OK, I know what you're probably thinking: You want me to paint my own mural? And I get it. It seems like an impossible task, unless you're a professional artist, but breaking it down and actually seeing what it takes to DIY from start to finish will make the intimidation melt away. In fact, you'll actually look forward to tackling it yourself. Maybe even this weekend.
HGTV's Chip Wade of will be the first to tell you that a well-placed mural can totally transform the look of your home. And he's speaking from experience, having recently painted the above canoe mural on an exterior wall at his lake house.
Before jumping right in, though, Chip says, "You have to know your painting skill level and the amount of time you have to complete the project." When picking a design for the mural, here's what Chip wants you to consider the following:
- Choose high contrast, simple graphics. They'll show up the best, particularly if the final mural is to be viewed from a distance of 20 feet or more.
- It will take you about one day to complete every 10 square feet (or so) of the mural.
- Pick a solid, smooth, and primed surface to ensure your design lasts.
- Use painters tape, spend a little more on quality brushes, and fill in from the edges, painting inwards, to get the best results.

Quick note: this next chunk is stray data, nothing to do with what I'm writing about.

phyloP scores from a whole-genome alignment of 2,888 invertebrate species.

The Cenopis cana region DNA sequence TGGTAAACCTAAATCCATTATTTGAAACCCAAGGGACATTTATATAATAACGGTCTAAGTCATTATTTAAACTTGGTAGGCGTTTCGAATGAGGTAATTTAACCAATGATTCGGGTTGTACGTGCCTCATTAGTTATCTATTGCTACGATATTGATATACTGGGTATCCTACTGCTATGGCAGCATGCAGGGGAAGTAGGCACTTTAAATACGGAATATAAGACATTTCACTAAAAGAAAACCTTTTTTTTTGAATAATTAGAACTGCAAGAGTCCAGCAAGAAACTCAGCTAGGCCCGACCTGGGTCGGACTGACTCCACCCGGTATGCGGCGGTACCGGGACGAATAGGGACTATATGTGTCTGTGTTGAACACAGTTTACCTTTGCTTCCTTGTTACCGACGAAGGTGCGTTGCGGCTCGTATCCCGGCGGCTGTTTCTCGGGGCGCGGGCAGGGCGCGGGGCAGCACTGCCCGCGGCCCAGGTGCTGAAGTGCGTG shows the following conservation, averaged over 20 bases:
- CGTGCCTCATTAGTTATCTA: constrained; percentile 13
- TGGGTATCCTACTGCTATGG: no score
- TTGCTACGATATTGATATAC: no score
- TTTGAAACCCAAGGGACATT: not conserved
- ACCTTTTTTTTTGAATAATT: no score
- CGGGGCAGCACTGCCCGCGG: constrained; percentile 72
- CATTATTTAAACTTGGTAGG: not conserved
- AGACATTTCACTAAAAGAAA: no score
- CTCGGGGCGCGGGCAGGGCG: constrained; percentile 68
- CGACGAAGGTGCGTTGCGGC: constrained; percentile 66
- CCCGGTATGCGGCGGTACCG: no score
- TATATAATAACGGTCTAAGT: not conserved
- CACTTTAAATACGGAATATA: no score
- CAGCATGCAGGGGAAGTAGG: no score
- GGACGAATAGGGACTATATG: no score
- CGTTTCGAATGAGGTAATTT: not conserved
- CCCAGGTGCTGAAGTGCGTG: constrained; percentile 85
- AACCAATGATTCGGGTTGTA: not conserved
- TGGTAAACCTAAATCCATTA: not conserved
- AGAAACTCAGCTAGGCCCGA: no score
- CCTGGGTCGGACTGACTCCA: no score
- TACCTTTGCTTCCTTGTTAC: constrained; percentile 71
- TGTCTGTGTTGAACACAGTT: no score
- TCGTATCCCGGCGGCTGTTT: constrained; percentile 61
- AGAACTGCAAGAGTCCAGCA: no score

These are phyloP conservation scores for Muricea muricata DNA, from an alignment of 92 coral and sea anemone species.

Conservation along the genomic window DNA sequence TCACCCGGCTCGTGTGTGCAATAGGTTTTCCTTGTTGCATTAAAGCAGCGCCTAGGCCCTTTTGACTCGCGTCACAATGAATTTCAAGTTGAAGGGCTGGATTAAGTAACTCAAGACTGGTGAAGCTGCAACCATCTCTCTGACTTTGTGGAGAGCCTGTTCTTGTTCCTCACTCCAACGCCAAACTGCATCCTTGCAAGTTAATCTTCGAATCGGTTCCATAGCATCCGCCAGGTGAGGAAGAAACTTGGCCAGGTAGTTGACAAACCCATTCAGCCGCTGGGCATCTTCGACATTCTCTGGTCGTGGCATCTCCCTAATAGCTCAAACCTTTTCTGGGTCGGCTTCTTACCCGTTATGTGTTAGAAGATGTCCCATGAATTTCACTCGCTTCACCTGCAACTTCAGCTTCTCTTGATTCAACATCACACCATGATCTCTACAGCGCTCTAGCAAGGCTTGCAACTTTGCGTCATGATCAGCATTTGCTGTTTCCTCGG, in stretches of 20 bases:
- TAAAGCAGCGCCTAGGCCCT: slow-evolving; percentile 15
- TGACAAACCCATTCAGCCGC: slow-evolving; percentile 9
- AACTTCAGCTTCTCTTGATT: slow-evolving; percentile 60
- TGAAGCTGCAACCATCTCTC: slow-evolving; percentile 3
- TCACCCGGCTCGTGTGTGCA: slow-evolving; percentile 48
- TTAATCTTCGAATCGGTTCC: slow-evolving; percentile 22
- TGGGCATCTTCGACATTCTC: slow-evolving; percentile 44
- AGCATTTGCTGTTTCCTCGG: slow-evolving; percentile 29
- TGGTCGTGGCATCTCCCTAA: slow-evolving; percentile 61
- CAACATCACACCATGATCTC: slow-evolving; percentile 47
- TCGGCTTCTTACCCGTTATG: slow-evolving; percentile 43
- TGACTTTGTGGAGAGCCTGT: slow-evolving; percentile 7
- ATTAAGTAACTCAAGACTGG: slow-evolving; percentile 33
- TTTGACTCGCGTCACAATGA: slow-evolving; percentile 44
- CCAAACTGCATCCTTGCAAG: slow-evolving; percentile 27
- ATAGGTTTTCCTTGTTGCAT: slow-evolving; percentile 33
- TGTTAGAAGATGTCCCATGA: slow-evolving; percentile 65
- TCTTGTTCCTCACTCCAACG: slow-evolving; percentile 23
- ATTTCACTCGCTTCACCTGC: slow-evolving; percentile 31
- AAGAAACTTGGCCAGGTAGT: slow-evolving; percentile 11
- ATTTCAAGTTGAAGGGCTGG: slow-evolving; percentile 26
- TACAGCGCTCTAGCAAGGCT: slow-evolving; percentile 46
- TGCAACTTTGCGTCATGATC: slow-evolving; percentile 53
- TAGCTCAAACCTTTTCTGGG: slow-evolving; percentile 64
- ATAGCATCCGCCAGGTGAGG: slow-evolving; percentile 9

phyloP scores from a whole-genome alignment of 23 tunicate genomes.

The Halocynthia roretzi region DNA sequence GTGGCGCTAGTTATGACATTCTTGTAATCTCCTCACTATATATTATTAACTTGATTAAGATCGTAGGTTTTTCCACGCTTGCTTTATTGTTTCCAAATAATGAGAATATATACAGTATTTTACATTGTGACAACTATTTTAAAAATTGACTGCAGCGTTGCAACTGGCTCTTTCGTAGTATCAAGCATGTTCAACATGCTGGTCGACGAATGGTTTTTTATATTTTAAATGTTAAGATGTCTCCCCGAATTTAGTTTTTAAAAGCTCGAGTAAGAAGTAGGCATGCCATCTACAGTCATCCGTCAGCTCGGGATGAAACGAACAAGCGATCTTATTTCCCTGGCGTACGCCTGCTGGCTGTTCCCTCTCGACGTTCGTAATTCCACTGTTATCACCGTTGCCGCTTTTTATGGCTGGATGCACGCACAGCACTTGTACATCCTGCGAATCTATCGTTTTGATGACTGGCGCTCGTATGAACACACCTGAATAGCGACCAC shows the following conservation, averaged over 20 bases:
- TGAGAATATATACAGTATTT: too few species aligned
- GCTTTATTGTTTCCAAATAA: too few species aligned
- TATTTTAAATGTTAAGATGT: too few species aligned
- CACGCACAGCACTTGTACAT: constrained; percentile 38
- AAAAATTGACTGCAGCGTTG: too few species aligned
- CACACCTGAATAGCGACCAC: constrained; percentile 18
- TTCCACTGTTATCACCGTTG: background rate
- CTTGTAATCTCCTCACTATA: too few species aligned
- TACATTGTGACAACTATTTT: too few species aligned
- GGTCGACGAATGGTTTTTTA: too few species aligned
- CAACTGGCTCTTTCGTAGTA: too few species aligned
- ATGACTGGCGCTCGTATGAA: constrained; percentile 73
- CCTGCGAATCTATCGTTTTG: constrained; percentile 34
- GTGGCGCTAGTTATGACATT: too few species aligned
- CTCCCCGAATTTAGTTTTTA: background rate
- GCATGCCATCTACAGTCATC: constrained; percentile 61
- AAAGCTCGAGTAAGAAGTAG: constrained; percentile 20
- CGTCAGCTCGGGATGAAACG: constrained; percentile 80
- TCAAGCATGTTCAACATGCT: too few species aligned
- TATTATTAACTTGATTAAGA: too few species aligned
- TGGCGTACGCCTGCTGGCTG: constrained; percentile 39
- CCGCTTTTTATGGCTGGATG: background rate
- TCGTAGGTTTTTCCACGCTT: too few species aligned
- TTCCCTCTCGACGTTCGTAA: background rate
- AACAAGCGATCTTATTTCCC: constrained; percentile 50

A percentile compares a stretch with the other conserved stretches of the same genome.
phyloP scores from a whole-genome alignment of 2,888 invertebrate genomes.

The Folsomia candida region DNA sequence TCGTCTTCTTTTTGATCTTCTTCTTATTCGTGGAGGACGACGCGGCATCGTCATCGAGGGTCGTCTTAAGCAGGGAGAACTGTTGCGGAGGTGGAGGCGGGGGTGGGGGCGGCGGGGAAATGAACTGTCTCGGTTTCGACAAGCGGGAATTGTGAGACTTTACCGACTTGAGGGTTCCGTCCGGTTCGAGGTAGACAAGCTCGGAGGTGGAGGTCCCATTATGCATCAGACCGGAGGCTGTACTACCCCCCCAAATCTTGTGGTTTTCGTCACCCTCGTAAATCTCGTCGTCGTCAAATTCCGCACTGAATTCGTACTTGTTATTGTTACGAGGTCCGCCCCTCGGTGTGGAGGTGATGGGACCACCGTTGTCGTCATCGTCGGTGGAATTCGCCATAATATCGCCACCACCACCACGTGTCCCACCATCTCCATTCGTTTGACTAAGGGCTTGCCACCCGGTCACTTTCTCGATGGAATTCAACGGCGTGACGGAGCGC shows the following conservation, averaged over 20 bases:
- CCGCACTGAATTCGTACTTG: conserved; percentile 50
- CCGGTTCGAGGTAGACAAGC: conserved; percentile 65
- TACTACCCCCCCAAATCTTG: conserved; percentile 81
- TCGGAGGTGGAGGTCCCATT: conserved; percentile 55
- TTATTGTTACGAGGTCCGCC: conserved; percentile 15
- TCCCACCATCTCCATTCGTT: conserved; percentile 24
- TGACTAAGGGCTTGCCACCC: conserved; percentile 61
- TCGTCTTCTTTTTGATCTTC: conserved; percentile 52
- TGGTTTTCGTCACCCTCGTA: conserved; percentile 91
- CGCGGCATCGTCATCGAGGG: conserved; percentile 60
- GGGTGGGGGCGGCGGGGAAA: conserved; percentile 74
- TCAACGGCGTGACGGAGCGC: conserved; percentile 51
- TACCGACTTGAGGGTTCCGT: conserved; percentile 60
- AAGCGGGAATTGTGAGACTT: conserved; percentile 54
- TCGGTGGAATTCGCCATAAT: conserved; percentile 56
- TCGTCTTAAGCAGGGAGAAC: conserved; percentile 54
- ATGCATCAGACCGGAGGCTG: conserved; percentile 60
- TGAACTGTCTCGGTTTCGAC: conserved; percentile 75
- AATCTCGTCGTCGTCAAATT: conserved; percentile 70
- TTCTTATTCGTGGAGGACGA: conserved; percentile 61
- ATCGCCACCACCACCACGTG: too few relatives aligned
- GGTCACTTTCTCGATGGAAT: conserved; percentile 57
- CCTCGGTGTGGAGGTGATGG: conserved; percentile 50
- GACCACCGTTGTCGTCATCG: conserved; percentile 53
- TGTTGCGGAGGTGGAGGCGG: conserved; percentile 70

Now that you're prepped, you're ready to get right to it.
What You'll Need:
- Painters tape
- Large paint brushes
- Small artist brushes
- Work lights
- Sherwin-Williams Bond-Plex Waterbased Coating (2 gallons)
- Low sheen
- Extra white base
- Sherwin-Williams High Quality Emerald Exterior Latex Semi paints
Step 1: Come up with your design.
Step 2: Project your design onto the wall at night.
TIP: If you don't have a projector (or don't want to buy one), you can rent one!
Step 3: Trace the projected design onto the wall.
Step 4: If you're painting onto metal, apply 2 coats of Sherwin-Williams' Bond-Plex protective coating. If not, use a regular paint primer.
Step 5: Once dry, fill in the design using Sherwin-Williams Emerald exterior latex paint.
Step 6: Project the design again, so you can paint in the details.
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